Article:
The most prominent narrative centers around Yoko Nakajima, a submissive sixteen year old girl who lives to please those around her, reared by her controlling father to believe a very narrow idea of what girls should be. Everything changed for Yoko when a strange man approached her at school and informed her she was being hunted by demons. The man bowed to her and offered her his protection and allegiance. Yoko was panicked into accepting his offer, and given a sword to fight demons with. She was chased by the demons into the fantastical world of the twelve kingdoms, separated from her mysterious protector and stranded. The world of the Twelve Kingdoms is filled with strange customs and dangerous creatures, and in some places the outsiders that blow in from Japan and China aren’t welcomed due to the calamity caused by the storms that blow them in. This meek schoolgirl who built her life around serving others now has only herself to count on, and she is going to have to find out who she is and what she’s really made of if she wants to survive.
If you’re looking for a story that has a) has ridiculously complex and thorough world building that delves into every facet of the mythology, geography, population and governance of a high-fantasy alternate word and b) massive character development, intense psychological examination and characters having to examine the effects of abuse of power and oppression and facing sticky moral conflicts with no easy answers and oh did we mention that these complex and conflicted characters are mostly excellent ladies….well, this is the right story, my friend.
Okay, because I want to get as many people as possible into this series, I’m reblogging this review and posting something I wrote about this review and the series on my LJ a while ago. I have many followers who I’m positive would love it.
One of my favourite people on Tumblr, adventuresofcomicbookgirl does feminist reviews on anime and manga, looking at their themes and handling of social issues. I was excited that yesterday she posted a review on The Twelve Kingdoms. This series is an amazing, but still rather obscure. As mentioned in the review, it has extremely detailed world building, phenomenal character development and morally complex situations. There are also amazing, fully fleshed out ladies who go through incredible journeys to discover who they are outside of societal pressures.
There is a link in the review to both the anime, which is sold on amazon, and online translations of the original light novels. I personally prefer the light novels because we get to see inside the main characters head in the anime doesn’t allow. And as mentioned in the review, the anime adds two characters who were awkwardly inserted into the plot, and really didn’t need to be there. However, I would still highly recommend the anime. It has beautiful animation, wonderfully done music and top notch voice acting. And aside from the aforementioned changes, is very faithful to the source material. Everyone should read the review. It’s one of my favourite stories, and I can’t emphasize enough how amazing this series.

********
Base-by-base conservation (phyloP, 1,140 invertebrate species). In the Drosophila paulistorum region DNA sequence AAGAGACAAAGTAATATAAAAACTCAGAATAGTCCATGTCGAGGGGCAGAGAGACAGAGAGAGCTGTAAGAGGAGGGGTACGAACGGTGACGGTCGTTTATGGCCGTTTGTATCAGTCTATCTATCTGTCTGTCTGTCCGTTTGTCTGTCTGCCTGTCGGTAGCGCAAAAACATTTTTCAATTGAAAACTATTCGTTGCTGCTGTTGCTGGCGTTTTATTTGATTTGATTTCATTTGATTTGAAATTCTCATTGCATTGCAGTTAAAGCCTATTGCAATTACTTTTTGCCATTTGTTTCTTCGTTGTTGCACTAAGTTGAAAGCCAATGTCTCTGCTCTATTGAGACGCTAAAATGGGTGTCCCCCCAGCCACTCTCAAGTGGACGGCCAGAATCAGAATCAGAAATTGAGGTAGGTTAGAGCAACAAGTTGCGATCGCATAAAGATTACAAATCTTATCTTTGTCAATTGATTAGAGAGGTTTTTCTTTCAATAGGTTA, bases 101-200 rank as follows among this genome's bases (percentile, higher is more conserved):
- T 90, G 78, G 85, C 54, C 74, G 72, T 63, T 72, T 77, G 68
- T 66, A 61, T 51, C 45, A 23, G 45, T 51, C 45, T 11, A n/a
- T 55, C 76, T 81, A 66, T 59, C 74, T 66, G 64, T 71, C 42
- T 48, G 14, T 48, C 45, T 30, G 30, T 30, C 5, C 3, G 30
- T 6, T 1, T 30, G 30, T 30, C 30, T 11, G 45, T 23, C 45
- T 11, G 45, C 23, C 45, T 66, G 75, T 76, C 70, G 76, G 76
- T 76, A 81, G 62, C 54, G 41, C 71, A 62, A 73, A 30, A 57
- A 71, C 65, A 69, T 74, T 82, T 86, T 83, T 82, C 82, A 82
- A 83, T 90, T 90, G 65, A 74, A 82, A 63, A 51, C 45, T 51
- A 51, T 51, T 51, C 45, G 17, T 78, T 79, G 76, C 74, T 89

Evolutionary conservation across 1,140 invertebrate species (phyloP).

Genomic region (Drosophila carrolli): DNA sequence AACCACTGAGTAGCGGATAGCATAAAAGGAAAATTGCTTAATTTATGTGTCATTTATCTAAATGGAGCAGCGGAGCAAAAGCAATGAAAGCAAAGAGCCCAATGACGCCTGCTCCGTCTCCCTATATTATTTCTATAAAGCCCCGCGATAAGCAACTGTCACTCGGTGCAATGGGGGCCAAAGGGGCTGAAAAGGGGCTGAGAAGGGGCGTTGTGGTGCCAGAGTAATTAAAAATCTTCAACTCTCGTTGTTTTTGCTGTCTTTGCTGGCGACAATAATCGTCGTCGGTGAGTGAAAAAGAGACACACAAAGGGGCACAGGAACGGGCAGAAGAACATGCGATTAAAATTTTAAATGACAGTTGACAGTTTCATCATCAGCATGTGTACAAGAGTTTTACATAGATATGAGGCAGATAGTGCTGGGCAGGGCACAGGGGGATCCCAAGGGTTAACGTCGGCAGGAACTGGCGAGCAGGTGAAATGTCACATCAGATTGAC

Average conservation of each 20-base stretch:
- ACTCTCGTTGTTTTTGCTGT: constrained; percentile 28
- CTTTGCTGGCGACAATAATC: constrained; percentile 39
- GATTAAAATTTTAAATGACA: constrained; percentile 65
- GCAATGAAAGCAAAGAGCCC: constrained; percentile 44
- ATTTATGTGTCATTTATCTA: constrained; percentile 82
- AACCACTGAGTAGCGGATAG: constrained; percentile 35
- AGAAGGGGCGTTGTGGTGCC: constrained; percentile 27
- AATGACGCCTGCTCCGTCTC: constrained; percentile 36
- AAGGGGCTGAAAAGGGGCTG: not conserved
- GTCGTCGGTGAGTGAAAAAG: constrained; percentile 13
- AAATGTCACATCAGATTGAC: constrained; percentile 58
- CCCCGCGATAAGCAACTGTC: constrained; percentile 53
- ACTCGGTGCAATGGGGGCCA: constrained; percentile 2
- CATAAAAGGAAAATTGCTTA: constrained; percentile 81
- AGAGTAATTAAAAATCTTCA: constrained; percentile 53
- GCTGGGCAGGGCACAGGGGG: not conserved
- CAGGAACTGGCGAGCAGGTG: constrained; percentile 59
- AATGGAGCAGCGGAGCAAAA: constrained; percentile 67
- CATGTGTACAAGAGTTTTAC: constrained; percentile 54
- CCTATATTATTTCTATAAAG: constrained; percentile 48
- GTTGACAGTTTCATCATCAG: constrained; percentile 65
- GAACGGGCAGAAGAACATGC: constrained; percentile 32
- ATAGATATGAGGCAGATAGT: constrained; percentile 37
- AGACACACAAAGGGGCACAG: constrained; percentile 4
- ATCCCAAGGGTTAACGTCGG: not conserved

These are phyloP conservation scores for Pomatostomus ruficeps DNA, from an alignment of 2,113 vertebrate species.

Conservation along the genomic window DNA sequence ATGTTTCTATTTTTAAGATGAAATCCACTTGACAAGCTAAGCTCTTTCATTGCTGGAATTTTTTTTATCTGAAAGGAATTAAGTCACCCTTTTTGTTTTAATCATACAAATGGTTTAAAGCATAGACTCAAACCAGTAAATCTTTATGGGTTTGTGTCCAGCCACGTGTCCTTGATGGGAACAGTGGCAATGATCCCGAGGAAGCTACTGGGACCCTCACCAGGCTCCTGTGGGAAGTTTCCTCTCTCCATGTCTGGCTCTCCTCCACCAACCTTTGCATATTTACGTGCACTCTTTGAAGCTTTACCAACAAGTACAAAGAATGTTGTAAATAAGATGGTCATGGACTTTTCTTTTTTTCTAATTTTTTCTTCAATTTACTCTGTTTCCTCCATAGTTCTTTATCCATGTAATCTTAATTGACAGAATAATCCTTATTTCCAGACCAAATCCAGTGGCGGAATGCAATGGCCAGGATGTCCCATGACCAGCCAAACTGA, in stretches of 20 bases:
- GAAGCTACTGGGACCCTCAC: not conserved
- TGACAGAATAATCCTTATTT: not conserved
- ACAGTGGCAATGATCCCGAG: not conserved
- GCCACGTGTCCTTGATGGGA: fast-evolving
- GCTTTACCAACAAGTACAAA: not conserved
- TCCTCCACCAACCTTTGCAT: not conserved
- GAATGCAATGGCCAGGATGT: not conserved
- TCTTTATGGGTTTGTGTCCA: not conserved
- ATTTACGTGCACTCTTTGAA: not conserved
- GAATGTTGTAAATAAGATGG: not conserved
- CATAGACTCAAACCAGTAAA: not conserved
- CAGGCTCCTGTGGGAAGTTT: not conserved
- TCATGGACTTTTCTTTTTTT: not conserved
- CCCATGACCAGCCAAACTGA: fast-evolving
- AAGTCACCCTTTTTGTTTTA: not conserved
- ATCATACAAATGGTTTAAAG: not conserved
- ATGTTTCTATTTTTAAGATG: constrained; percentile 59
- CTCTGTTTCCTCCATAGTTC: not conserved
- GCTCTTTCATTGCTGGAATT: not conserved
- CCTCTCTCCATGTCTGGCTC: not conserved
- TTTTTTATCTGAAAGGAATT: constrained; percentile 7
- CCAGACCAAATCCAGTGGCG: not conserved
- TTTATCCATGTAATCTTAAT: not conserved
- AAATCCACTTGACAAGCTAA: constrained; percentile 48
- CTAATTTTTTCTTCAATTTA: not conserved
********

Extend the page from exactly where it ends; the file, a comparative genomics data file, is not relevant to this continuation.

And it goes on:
Aw thank you!
Yes, everyone needs to read and watch this series. It is basically the fantasy narrative of my hesrt.
Looking solely at anime and manga, about half the works that speak to me and I consider progressive are by women and half by men.
(For the record, here are the major ones I talk about the most- there are more, as seen on my review-
Miyazaki films (man, he does actively hire women and consider women as successors of the industry), Sailor Moon manga (woman), Sailor Moon anime (primarily men, some [maybe just one idk but she was the BEST AND SHE CREATED PRINCESS TUTU FEEL ME] female animators, some problematic changes to woman-centered, woman created work, some improvements), The Twelve Kingdoms (woman), Fullmetal Alchemist (woman), Revolutionary Girl Utena anime and movie (man, hired women, but her work on the series was often problematic))
I notice even the works written by men are by men who actively listen to,work with and are inspired by women and seek their input, and that’s the important thing to note here. Men have to be willing to do that if they want to create a work that speaks to me.
I do think there is a lot to be said for the value of feminist works written by women for women because those draw on experiences and it’s a lot more difficult for a woman to get it out there and it’s also the case of a voice that’s often suppressed actually getting to speak- that’s a powerful thing. Fullmetal Alchemist is a manga written by a woman that presented awesome female characters that had their roles downsized and gutted in the first 2003 adaption. I don’t have time to deal with anyone who doesn’t think there’s sexism at work there.
There’s also the fact there are some things that are subversive and good when coming from women that aren’t so much coming from men. When Naoko admits in interviews she loves drawing erotic stuff and naked ladies and replies to someone asking why there aren’t a lot of guys fighting in her manga with “I just really like drawing beautiful girls so there’s not room on the pages for guys” I’m like “WAY TO GO” because it’s great to see a woman be unashamed about liking to draw attractive ladies and liking sexy stuff and wanting to be open and free about her sexuality. But if a man said that, well, I mean we’ve heard that a ton of times, it’s nothing new or different, and then there’s the whole issue of the overplayed male gaze. You really don’t have to worry about that with works done by women. So that’s a point to consider.